Rancid Smell in Plywood Cabinets

Bacteria or a catalyzing problem could be the culprit. March 3, 2010

Here's a first for me. I did a hutch - paint and glaze using SW. The same thing I've done dozens of times before, but this time the cabinets have a sour smell that won't go away months later. We installed the cabinets during the summer. The house was supposed to be climate controlled, but was left wide open most of the time. I want to wipe them out with something. Any suggestions?

Forum Responses
(Finishing Forum)
From contributor R:
Without some serious air movement, the smell will hang around for quite awhile. You might be able to mask the odor. If you have access to a planer, run some cedar wood, put the shavings in a nylon stocking, and place one sock in each of the drawers, on each of the shelves, and in each cabinet box and it just may help.

From the original questioner:
Thanks - I'm going to try it.

From contributor S:
A sour smell months later sounds like a problem. Masking the odor may work as long as the cedar overpowers the smell, but as soon as the cedar is removed, is the smell still there, out-gassing? Air movement is the long term answer if all it is doing is out-gassing. But you might consider trying to absorb it, perhaps with charcoal or one of the many other readily available absorbents.

From contributor J:
What type wood or plywood was used in the construction? A lot of the okume/meranti stuff has bacteria that gives off a pungent odor after exposure to high humidity or water. There is no removal as far as I know. Might check the archives as this has come up here before.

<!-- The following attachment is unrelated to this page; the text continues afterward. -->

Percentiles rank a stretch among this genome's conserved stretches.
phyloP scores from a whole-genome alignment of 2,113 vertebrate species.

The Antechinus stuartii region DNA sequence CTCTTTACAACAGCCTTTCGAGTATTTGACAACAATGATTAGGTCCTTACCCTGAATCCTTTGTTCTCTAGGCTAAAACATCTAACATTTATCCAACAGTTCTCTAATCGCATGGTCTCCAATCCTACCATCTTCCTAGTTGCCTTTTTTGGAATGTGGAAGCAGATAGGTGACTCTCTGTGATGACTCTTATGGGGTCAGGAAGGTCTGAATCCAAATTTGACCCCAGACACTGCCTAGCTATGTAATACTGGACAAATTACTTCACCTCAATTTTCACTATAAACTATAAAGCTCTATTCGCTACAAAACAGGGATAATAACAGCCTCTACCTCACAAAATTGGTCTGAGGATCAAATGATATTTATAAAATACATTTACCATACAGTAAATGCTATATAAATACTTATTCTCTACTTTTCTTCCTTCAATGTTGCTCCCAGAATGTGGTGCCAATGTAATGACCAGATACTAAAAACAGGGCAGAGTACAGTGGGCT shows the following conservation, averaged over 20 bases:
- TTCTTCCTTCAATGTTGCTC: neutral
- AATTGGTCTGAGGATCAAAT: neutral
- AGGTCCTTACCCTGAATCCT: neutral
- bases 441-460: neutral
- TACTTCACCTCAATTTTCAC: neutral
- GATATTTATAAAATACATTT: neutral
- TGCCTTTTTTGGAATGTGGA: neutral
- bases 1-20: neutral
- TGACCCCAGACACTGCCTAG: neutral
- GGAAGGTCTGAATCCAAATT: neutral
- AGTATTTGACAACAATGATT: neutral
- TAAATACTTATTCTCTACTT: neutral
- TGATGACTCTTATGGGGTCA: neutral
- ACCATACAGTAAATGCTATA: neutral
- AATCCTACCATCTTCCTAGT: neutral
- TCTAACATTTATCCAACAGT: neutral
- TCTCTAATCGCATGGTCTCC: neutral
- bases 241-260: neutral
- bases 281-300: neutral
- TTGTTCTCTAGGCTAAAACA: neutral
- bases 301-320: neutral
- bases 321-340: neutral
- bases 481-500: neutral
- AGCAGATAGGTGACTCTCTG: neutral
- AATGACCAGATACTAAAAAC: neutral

From the original questioner:
Well, those are good responses. I know what off-gases are and this is different, but still a possibility. The charcoal is a good idea. The plywood we use is domestic formaldehyde-free. The other cabinets, although different in color, are painted with the same products. We'll try everything.

From contributor L:
Is this project finished in a CV? If so, did you over-catalyze the material? It sounds to me the odor is consistent with this issue.

From Professor Gene Wengert, forum technical advisor:
All it takes is one piece of bacterially infected wood to give this foul odor; the bacteria are dead now, but in their life in the living tree, they made some basic fatty acids that will eventually turn rancid (close to the smell of vomit). The rancid odor will last for many years and cannot be removed or covered. If the infected piece (imported plywood is often the culprit) is removed, then there is no longer a problem. The bacteria are long dead and so the odor does not spread to other pieces of wood. The odor is more noticed when the humidity is high.